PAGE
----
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How to use Python on NERSC systems

Python environment options

There are 4 options for using and configuring your Python environment at NERSC. We provide a brief overview here and will explain each option in greater detail below.

  1. Use the NERSC python module
  2. Create a custom conda environment
  3. Use a Shifter container (best practice for 10+ nodes)
  4. Install your own Python

If you intend to run at large scale (10+ nodes), Shifter is the best option. You can also install your Python installation or conda environment on our faster /global/common/software filesystem. We provide more discussion about how to achieve good performance by choosing the right filesystems.

Option 1: NERSC python module

The NERSC python module provides a python environment with several commonly used python packages pre-installed. To use the NERSC python module, run the following command:

module load python

This is a useful option for common tasks that require python but also the least flexible. If you require a package that is not in NERSC python environment, this option will not work for you.

Who should use Option 1?

Option 1 is best for users who want to get started quickly and who do not require special libraries or custom packages.

Option 2: Custom conda environment

NERSC provides a minimal conda installation that you can use to build your own custom conda environment. First, load the conda module:

module load conda

You will now be able to use conda commands to create and manage custom conda environments. For example, to create an environment named "myenv" with a recent Python and the numpy package, run:

conda create --name myenv python=3.11 numpy

By default, conda will install software to your home directory. We recommend installing conda environments to your project directory on /global/common/software if they will be used to run parallel applications at NERSC.

After creating an environment, you need to activate the environment in order to use it:

conda activate myenv

Now your custom conda environment is active and you can use it to accomplish your task.

For more information about using conda, see the overview below or refer to the official conda documentation.

Who should use Option 2?

This is our most popular option. It is good for anyone who would like to use packages that not avaible in the Python module.

Option 3: Install/Use Python inside a Shifter container

We strongly suggest this option for any user who needs to run Python on 10+ nodes. This will result in better performance for your own application, make you less vulnerable to filesystem slowdowns caused by other users, and of course prevent causing filesystem slowdowns for other users. Please see our Python in Shifter documentation and examples.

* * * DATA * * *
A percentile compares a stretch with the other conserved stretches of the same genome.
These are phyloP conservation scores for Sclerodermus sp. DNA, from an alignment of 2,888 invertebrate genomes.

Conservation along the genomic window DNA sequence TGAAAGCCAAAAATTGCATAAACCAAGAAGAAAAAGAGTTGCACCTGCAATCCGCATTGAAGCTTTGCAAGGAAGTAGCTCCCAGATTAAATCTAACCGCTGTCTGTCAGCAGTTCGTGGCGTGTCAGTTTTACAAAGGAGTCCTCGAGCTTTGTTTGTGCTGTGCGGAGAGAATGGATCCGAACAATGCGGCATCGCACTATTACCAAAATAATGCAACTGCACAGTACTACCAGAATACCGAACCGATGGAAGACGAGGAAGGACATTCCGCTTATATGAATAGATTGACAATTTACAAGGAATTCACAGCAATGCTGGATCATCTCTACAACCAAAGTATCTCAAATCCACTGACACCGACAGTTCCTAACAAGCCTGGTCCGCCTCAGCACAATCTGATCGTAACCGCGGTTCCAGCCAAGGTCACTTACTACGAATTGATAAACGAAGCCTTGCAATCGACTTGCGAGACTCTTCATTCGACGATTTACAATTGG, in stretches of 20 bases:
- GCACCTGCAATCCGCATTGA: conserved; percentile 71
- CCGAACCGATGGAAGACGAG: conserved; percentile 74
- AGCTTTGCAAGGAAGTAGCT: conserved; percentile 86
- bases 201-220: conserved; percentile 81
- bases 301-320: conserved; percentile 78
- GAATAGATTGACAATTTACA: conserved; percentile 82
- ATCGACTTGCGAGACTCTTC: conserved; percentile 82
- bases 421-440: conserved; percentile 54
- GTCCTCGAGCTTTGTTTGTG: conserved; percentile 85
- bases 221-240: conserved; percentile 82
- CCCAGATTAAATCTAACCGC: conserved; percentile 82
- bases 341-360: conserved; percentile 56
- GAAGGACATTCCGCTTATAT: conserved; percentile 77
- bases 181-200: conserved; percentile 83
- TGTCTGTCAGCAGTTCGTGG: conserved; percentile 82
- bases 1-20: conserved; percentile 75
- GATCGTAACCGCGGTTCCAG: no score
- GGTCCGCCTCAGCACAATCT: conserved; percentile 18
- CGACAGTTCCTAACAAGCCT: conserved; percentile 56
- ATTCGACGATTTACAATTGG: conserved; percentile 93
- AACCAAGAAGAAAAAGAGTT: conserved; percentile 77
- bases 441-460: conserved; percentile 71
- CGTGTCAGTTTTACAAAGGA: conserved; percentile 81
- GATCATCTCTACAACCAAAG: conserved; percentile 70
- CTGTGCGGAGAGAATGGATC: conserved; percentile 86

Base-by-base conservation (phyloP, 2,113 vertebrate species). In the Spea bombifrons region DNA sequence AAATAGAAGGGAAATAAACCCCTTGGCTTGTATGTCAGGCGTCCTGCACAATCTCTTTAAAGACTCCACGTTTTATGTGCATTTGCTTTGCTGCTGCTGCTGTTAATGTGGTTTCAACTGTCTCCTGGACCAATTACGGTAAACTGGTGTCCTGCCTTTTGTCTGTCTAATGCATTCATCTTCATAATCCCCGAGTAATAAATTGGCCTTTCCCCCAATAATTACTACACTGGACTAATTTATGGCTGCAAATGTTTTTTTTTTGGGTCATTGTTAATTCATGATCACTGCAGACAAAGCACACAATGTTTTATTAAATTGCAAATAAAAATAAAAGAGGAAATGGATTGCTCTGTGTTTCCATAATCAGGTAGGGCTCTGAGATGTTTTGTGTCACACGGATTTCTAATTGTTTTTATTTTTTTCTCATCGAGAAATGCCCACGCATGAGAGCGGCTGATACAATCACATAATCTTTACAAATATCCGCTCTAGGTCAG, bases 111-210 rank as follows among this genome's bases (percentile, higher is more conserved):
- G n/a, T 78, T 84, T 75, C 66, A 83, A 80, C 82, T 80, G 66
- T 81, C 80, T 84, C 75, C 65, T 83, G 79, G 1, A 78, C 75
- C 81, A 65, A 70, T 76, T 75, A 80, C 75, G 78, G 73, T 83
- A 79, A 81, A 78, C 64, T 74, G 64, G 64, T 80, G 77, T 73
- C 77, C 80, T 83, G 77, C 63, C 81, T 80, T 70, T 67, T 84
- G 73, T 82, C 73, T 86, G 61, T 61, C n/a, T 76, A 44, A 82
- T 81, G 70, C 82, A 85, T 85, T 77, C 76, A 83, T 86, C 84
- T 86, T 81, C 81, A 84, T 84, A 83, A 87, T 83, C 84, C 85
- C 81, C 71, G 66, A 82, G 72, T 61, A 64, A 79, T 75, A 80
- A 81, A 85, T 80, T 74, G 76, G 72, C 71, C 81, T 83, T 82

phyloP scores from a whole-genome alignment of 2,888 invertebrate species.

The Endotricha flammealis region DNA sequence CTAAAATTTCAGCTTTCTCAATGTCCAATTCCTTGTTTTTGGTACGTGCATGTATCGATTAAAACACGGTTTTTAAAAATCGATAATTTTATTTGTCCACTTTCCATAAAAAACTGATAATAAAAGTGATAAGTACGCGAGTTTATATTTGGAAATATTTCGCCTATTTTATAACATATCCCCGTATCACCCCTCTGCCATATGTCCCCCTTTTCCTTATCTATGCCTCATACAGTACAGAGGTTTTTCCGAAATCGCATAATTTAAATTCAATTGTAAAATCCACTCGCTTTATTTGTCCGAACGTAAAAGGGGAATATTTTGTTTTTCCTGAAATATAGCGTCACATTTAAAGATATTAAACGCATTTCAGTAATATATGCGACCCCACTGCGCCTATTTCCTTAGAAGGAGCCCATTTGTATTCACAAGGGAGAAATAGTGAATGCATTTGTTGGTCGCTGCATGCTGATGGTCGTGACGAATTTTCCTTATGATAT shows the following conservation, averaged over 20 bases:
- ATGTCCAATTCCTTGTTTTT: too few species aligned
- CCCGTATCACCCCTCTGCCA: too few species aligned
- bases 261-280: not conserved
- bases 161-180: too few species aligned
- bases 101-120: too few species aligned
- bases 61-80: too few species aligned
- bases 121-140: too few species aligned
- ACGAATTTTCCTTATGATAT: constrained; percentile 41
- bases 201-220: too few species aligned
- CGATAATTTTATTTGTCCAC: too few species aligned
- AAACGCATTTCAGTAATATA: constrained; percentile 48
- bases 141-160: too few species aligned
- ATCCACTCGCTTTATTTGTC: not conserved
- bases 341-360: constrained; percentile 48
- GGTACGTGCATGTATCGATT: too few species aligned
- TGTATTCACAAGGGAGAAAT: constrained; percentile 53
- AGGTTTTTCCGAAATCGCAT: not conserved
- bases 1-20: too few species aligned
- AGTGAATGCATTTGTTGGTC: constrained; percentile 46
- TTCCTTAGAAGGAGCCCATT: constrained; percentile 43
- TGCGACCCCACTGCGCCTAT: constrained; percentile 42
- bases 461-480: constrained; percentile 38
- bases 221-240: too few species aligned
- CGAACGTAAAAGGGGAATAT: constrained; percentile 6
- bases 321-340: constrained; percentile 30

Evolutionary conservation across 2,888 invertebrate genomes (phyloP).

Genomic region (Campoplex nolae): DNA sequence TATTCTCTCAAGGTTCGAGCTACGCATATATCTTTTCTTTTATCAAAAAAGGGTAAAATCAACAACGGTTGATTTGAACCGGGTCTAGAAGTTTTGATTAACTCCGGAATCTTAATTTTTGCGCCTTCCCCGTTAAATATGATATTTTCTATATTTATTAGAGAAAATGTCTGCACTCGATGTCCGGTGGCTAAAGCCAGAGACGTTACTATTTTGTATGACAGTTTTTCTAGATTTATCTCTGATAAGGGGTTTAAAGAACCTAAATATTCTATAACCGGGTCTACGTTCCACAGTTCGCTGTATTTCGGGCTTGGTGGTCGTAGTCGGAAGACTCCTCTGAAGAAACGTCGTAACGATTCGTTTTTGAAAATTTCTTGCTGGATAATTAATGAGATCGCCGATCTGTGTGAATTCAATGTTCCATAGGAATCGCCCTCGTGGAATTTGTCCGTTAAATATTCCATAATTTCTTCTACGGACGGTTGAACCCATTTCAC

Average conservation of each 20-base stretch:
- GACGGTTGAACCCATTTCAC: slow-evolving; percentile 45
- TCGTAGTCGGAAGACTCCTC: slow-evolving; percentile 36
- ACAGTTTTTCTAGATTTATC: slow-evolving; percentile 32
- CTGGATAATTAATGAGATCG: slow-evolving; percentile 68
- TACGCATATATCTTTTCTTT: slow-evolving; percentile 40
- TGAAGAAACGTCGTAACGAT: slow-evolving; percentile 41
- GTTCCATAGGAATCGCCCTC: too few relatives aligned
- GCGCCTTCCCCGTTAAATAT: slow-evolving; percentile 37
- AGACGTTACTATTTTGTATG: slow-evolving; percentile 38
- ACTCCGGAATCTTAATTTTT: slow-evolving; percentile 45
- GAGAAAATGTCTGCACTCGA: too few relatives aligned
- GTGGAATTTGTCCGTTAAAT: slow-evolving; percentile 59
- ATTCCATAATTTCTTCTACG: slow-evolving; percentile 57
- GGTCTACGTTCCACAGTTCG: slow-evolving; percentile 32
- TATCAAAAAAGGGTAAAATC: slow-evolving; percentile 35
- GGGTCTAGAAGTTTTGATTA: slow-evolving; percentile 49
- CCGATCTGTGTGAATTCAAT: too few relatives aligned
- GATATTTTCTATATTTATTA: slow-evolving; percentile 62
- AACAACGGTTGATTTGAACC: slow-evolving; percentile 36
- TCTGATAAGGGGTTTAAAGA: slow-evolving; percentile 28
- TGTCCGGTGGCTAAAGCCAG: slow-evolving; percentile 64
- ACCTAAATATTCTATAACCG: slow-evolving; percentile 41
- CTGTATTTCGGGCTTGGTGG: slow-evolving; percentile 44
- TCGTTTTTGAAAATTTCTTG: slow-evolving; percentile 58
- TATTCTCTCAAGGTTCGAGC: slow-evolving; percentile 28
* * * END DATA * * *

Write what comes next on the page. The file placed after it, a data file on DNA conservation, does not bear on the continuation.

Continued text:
Who should use Option 3?

Option 3 is suitable for users willing to build their own software stack inside of a container. mpi4py works best at scale in Shifter.

Option 4: Install your own Python

You don't have to use any of the Python options we described above- you are free to install your own Python via Miniconda, Anaconda, Intel Python, or a custom collaboration install to have complete control over your stack.

Collaborations, projects, or experiments may wish to install a shareable, managed Python stack to /global/common/software independent of the NERSC modules. You are welcome to use the Anaconda installer script for this purpose. In fact you may want to consider the more "stripped-down" Miniconda installer as a starting point. That option allows you to start with only the bare essentials and build up. Be sure to select Linux version in either case. For instance:

bash -b \
    -p /global/common/software/myproject/env
[installation messages]
source /global/common/software/myproject/env/bin/activate
conda install <only-what-my-project-needs>

You can customize the path with the -p argument. The installation above would go to $HOME/miniconda3 without it. You should also consider the PYTHONSTARTUP environment variable which you may wish to unset altogether. It is mainly relevant to the system Python we advise against using.

Who should use Option 4?

Option 4 is suitable for individuals or collaborations who would like to install, maintain, and control their own Python stack. Users who choose Option 4 should not combine their custom Python installations with our NERSC Python modules.

Using conda, mamba, and pip to install packages and manage environments

Overview of conda

Anaconda provides a conda cheat sheet you may find helpful.

To find availble packages, you can use the conda search tool. To install packages, you can use the conda install command.

conda search numpy
conda install numpy